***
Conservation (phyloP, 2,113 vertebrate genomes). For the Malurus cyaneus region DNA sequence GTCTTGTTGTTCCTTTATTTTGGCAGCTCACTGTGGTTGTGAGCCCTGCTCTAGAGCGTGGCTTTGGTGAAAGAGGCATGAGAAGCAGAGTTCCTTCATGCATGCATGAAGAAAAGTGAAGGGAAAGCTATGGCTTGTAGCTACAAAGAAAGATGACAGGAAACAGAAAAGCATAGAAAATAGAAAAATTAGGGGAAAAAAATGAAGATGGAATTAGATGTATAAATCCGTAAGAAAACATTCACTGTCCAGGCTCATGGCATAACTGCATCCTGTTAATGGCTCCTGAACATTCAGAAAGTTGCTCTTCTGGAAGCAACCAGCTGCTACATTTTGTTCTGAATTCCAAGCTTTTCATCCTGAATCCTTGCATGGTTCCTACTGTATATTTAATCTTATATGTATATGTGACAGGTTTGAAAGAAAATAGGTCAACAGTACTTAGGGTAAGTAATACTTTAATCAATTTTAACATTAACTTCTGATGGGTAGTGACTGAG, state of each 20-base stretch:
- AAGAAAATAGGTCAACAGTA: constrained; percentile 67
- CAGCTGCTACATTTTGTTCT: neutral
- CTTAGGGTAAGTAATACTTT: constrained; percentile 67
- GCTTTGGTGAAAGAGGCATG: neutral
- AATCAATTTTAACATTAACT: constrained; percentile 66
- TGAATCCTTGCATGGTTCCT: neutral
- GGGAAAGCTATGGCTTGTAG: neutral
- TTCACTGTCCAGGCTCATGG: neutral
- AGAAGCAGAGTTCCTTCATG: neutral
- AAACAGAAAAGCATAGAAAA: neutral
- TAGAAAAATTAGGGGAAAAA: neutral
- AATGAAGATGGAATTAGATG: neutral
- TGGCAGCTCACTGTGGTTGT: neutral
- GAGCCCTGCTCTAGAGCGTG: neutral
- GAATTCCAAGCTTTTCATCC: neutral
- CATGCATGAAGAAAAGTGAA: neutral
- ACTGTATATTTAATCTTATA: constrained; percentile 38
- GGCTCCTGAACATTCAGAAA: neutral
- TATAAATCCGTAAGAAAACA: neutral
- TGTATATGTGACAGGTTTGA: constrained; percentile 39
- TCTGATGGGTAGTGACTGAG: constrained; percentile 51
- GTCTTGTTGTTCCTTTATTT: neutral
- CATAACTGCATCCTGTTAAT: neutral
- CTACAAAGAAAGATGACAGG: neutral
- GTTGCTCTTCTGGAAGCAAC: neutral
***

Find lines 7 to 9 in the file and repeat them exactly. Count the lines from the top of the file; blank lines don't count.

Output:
- TGAATCCTTGCATGGTTCCT: neutral
- GGGAAAGCTATGGCTTGTAG: neutral
- TTCACTGTCCAGGCTCATGG: neutral